• Stay up to date on your vaccines. When is the last time you had a tetanus shot? What about a flu or COVID-19 shot?
  • Build an emergency preparedness kit with your health in mind. Check out the ideas below to build your kit.

Build Your Emergency Preparedness Kit

An emergency kit isn’t complete without considering additional aspects of your health and wellness. Here are some ideas to consider:

  • Water — The Centers for Disease Control and Prevention (CDC) recommends planning for one gallon of water per day for each person and pet during an emergency and even more for extremely hot climates.
  • Food — You’ll want to include foods that are nutrient dense that can be eaten without access to power. In addition, consider foods specific to your family’s health care needs, such as foods safe for diabetes or a food allergy. has a list of emergency food.
  • Prescription medications — Talk to your health care provider or pharmacist about how you can create an emergency supply of the medications you need.
  • Additional supplies for your specific health care needs — Consider what you use daily that you’ll need access to:
    • Will you need ice packs or a way to keep medicines cool?
    • What about hearing aids and extra batteries?
    • Do you wear contact lenses or glasses?
    • Do you use an inhaler, an EpiPen, a blood sugar monitor or another medical device?
  • Basic first aid materials — This would include things for a routine medical issue such as:
    • Pain relievers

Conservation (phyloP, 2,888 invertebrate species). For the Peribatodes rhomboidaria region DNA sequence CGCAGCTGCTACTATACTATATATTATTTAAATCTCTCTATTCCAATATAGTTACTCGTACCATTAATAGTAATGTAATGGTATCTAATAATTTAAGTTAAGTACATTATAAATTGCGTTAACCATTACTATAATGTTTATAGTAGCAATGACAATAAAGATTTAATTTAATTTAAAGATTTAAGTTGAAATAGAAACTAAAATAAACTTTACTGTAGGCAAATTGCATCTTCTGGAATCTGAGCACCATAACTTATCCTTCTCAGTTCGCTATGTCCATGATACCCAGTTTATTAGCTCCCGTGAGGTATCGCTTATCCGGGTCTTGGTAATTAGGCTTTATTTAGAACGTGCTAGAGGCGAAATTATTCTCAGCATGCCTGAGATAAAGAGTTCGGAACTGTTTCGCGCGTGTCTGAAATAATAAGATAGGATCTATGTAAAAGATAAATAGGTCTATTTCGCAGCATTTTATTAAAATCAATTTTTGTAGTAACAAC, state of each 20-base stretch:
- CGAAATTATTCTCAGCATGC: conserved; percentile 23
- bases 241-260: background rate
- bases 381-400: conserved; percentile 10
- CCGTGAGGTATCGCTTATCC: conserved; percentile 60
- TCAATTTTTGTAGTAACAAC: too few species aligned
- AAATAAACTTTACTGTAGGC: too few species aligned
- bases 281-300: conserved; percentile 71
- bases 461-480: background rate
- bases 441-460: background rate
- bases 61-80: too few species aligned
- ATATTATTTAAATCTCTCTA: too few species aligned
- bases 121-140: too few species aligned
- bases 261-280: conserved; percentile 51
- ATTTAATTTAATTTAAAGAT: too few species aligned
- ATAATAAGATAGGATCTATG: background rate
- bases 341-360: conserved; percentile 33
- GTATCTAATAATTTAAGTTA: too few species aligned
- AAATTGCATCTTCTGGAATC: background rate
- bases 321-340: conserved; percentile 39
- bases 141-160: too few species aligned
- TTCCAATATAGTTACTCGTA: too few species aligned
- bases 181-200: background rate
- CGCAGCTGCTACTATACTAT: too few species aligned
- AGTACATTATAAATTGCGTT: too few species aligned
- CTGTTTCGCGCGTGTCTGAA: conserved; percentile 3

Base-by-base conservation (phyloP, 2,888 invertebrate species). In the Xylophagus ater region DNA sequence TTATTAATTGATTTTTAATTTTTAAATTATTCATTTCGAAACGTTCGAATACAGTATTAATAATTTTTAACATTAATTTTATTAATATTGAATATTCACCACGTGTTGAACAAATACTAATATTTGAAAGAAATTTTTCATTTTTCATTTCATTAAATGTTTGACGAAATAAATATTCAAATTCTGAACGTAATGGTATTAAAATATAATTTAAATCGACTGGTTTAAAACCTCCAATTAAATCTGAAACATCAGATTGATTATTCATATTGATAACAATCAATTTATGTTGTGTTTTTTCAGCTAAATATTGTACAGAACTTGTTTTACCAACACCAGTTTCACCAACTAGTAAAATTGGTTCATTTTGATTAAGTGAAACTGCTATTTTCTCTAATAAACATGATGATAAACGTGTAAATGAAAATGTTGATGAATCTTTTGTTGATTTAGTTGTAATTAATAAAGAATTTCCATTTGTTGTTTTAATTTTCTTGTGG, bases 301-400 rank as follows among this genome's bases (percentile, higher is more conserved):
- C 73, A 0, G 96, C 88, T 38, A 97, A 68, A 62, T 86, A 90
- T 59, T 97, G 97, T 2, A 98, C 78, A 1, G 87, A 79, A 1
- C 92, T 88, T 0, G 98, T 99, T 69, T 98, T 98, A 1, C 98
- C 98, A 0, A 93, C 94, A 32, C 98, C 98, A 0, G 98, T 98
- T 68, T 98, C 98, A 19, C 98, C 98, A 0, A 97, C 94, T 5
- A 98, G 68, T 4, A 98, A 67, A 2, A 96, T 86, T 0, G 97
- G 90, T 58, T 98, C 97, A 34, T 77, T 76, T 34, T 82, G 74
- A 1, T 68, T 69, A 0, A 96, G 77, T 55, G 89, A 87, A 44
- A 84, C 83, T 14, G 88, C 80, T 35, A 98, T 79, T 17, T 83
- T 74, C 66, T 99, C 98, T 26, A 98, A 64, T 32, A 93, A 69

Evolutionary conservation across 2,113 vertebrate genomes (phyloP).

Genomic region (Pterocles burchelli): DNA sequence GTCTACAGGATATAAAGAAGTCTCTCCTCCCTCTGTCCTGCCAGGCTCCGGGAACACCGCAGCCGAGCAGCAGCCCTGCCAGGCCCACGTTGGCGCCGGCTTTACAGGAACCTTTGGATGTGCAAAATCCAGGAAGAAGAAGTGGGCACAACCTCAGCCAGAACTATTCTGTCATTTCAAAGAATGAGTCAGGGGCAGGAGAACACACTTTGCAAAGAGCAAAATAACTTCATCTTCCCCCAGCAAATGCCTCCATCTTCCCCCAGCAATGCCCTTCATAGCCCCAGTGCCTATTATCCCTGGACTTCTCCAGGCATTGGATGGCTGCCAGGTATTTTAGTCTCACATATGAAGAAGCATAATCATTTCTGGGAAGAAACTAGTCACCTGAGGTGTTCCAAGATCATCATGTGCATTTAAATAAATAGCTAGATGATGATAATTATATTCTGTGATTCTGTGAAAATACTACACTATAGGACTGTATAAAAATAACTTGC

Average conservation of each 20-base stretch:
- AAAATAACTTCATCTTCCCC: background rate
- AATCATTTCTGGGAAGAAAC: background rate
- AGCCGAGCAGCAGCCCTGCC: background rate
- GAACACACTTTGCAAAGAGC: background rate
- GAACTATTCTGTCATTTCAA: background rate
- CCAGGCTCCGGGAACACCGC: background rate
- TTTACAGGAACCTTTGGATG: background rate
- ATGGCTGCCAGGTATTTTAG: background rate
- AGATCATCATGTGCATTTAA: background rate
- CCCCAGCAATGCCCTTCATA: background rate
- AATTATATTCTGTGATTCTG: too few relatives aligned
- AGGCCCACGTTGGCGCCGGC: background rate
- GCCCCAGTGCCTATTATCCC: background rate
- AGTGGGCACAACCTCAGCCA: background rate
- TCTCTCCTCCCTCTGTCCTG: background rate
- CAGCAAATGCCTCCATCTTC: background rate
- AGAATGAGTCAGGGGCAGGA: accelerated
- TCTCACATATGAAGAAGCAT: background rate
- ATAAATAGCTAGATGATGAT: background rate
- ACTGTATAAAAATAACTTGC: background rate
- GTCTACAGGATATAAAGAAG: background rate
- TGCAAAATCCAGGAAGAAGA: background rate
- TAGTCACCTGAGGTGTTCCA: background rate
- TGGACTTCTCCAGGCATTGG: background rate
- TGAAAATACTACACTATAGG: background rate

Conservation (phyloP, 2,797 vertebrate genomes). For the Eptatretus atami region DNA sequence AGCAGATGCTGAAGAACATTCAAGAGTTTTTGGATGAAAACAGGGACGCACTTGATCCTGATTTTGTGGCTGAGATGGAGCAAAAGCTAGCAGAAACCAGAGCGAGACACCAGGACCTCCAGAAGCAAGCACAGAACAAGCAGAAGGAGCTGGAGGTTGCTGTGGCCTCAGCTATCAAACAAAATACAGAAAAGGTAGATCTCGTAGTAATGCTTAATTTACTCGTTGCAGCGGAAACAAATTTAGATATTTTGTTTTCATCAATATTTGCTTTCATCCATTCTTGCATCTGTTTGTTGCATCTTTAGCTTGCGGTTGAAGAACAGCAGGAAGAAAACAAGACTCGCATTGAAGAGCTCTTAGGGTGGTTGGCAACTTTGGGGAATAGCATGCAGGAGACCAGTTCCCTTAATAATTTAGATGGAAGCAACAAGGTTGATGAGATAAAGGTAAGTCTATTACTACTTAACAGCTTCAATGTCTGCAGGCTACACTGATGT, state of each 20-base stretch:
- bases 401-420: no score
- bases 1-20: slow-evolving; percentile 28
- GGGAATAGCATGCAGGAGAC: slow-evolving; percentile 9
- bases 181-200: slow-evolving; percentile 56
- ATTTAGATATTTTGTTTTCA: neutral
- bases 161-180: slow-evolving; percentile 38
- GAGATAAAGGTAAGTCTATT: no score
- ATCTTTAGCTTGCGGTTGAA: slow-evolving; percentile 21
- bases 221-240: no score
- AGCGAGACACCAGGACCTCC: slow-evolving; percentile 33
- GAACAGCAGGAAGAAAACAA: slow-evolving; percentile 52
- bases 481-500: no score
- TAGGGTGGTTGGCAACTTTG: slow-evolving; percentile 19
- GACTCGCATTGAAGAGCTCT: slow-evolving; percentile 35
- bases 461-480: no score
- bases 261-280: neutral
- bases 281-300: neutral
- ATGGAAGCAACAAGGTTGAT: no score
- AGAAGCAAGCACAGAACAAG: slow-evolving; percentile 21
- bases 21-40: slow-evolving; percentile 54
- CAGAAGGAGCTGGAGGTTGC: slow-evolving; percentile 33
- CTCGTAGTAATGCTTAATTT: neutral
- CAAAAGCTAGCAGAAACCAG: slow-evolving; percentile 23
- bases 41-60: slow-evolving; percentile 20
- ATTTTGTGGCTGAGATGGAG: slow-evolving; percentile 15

• Antibacterial wipes
    • Hand sanitizer
    • Bandages and gauze
    • Antibiotic cream
  • A protective container — If there is a fire or a flood, how will you keep your important document and supplies safe? Consider investing in a fire-safe box or a waterproof container.
  • Important paperwork — This includes any documents or personal data that might serve as proof of insurance or identity such as:
    • Copies of insurance cards and vaccination records
    • Personal identification such as driver’s license, passport or social security card
    • Copies of current personal care plans such as advance directives, asthma action plans, food allergy list, etc.
  • Child care or pet supplies — In the event of an emergency, consider if you’ll need a supply of diapers, baby formula or medicines safe for children, as well as pet food and medicines.

Home emergency preparedness kit

  • Power outage-related items —If you lose power during a disaster, these items may be useful: